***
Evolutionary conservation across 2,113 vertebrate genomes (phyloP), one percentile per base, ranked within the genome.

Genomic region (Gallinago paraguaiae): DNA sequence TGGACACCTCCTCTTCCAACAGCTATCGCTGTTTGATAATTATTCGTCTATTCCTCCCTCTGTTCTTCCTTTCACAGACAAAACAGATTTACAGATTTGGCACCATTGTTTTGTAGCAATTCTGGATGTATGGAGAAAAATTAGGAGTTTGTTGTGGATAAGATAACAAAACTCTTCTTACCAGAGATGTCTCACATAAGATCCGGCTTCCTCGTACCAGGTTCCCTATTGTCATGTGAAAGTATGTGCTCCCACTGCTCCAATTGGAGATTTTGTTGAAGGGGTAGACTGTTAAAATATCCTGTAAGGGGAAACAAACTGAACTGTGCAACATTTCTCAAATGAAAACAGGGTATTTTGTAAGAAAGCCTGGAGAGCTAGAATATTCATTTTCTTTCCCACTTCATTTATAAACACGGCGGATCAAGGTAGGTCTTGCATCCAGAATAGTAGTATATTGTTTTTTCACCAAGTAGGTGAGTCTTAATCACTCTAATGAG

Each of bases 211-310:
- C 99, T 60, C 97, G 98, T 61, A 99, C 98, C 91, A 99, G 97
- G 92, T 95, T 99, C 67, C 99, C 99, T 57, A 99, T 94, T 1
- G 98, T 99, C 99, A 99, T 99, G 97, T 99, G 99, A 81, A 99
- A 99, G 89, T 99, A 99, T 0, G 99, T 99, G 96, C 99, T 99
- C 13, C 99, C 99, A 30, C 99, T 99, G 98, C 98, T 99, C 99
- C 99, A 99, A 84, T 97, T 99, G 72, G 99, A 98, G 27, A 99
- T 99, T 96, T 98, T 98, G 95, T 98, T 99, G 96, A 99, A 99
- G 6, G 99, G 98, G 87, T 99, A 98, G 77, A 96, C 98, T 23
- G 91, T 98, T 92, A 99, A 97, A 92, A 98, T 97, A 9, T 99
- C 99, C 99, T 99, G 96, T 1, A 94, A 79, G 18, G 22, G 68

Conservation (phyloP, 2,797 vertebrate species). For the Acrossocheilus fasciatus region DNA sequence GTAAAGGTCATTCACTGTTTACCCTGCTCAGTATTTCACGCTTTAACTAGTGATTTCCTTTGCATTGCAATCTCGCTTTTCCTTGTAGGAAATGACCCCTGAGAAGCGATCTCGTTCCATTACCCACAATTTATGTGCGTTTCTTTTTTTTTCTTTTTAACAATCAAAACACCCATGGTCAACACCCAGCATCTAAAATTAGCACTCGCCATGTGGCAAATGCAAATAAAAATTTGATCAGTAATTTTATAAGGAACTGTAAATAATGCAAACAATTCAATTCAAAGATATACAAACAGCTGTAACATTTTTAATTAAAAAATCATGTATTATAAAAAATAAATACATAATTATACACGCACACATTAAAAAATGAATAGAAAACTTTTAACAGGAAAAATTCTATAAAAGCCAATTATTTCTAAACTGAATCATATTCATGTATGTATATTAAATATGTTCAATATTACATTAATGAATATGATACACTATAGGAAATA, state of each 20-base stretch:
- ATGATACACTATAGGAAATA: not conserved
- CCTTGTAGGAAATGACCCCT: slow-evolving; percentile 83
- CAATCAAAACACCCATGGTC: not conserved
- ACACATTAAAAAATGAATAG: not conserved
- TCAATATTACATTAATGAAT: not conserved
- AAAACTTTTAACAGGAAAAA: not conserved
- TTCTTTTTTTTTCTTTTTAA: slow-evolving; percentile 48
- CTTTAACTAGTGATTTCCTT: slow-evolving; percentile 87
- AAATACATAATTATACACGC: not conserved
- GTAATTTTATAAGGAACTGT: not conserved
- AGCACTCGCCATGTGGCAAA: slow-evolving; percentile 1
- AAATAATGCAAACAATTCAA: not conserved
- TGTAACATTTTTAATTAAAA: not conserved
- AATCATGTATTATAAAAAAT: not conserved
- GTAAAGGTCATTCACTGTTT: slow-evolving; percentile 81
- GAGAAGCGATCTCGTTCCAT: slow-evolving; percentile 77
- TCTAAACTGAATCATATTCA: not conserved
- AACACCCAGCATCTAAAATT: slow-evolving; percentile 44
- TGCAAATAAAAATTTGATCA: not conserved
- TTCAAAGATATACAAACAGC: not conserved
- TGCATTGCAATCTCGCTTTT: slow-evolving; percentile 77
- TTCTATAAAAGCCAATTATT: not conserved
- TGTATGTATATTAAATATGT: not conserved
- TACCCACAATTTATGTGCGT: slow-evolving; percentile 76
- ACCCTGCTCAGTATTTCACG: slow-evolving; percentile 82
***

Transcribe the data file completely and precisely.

Evolutionary conservation across 2,113 vertebrate genomes (phyloP), one percentile per base, ranked within the genome.

Genomic region (Gallinago paraguaiae): DNA sequence TGGACACCTCCTCTTCCAACAGCTATCGCTGTTTGATAATTATTCGTCTATTCCTCCCTCTGTTCTTCCTTTCACAGACAAAACAGATTTACAGATTTGGCACCATTGTTTTGTAGCAATTCTGGATGTATGGAGAAAAATTAGGAGTTTGTTGTGGATAAGATAACAAAACTCTTCTTACCAGAGATGTCTCACATAAGATCCGGCTTCCTCGTACCAGGTTCCCTATTGTCATGTGAAAGTATGTGCTCCCACTGCTCCAATTGGAGATTTTGTTGAAGGGGTAGACTGTTAAAATATCCTGTAAGGGGAAACAAACTGAACTGTGCAACATTTCTCAAATGAAAACAGGGTATTTTGTAAGAAAGCCTGGAGAGCTAGAATATTCATTTTCTTTCCCACTTCATTTATAAACACGGCGGATCAAGGTAGGTCTTGCATCCAGAATAGTAGTATATTGTTTTTTCACCAAGTAGGTGAGTCTTAATCACTCTAATGAG

Each of bases 211-310:
- C 99, T 60, C 97, G 98, T 61, A 99, C 98, C 91, A 99, G 97
- G 92, T 95, T 99, C 67, C 99, C 99, T 57, A 99, T 94, T 1
- G 98, T 99, C 99, A 99, T 99, G 97, T 99, G 99, A 81, A 99
- A 99, G 89, T 99, A 99, T 0, G 99, T 99, G 96, C 99, T 99
- C 13, C 99, C 99, A 30, C 99, T 99, G 98, C 98, T 99, C 99
- C 99, A 99, A 84, T 97, T 99, G 72, G 99, A 98, G 27, A 99
- T 99, T 96, T 98, T 98, G 95, T 98, T 99, G 96, A 99, A 99
- G 6, G 99, G 98, G 87, T 99, A 98, G 77, A 96, C 98, T 23
- G 91, T 98, T 92, A 99, A 97, A 92, A 98, T 97, A 9, T 99
- C 99, C 99, T 99, G 96, T 1, A 94, A 79, G 18, G 22, G 68

Conservation (phyloP, 2,797 vertebrate species). For the Acrossocheilus fasciatus region DNA sequence GTAAAGGTCATTCACTGTTTACCCTGCTCAGTATTTCACGCTTTAACTAGTGATTTCCTTTGCATTGCAATCTCGCTTTTCCTTGTAGGAAATGACCCCTGAGAAGCGATCTCGTTCCATTACCCACAATTTATGTGCGTTTCTTTTTTTTTCTTTTTAACAATCAAAACACCCATGGTCAACACCCAGCATCTAAAATTAGCACTCGCCATGTGGCAAATGCAAATAAAAATTTGATCAGTAATTTTATAAGGAACTGTAAATAATGCAAACAATTCAATTCAAAGATATACAAACAGCTGTAACATTTTTAATTAAAAAATCATGTATTATAAAAAATAAATACATAATTATACACGCACACATTAAAAAATGAATAGAAAACTTTTAACAGGAAAAATTCTATAAAAGCCAATTATTTCTAAACTGAATCATATTCATGTATGTATATTAAATATGTTCAATATTACATTAATGAATATGATACACTATAGGAAATA, state of each 20-base stretch:
- ATGATACACTATAGGAAATA: not conserved
- CCTTGTAGGAAATGACCCCT: slow-evolving; percentile 83
- CAATCAAAACACCCATGGTC: not conserved
- ACACATTAAAAAATGAATAG: not conserved
- TCAATATTACATTAATGAAT: not conserved
- AAAACTTTTAACAGGAAAAA: not conserved
- TTCTTTTTTTTTCTTTTTAA: slow-evolving; percentile 48
- CTTTAACTAGTGATTTCCTT: slow-evolving; percentile 87
- AAATACATAATTATACACGC: not conserved
- GTAATTTTATAAGGAACTGT: not conserved
- AGCACTCGCCATGTGGCAAA: slow-evolving; percentile 1
- AAATAATGCAAACAATTCAA: not conserved
- TGTAACATTTTTAATTAAAA: not conserved
- AATCATGTATTATAAAAAAT: not conserved
- GTAAAGGTCATTCACTGTTT: slow-evolving; percentile 81
- GAGAAGCGATCTCGTTCCAT: slow-evolving; percentile 77
- TCTAAACTGAATCATATTCA: not conserved
- AACACCCAGCATCTAAAATT: slow-evolving; percentile 44
- TGCAAATAAAAATTTGATCA: not conserved
- TTCAAAGATATACAAACAGC: not conserved
- TGCATTGCAATCTCGCTTTT: slow-evolving; percentile 77
- TTCTATAAAAGCCAATTATT: not conserved
- TGTATGTATATTAAATATGT: not conserved
- TACCCACAATTTATGTGCGT: slow-evolving; percentile 76
- ACCCTGCTCAGTATTTCACG: slow-evolving; percentile 82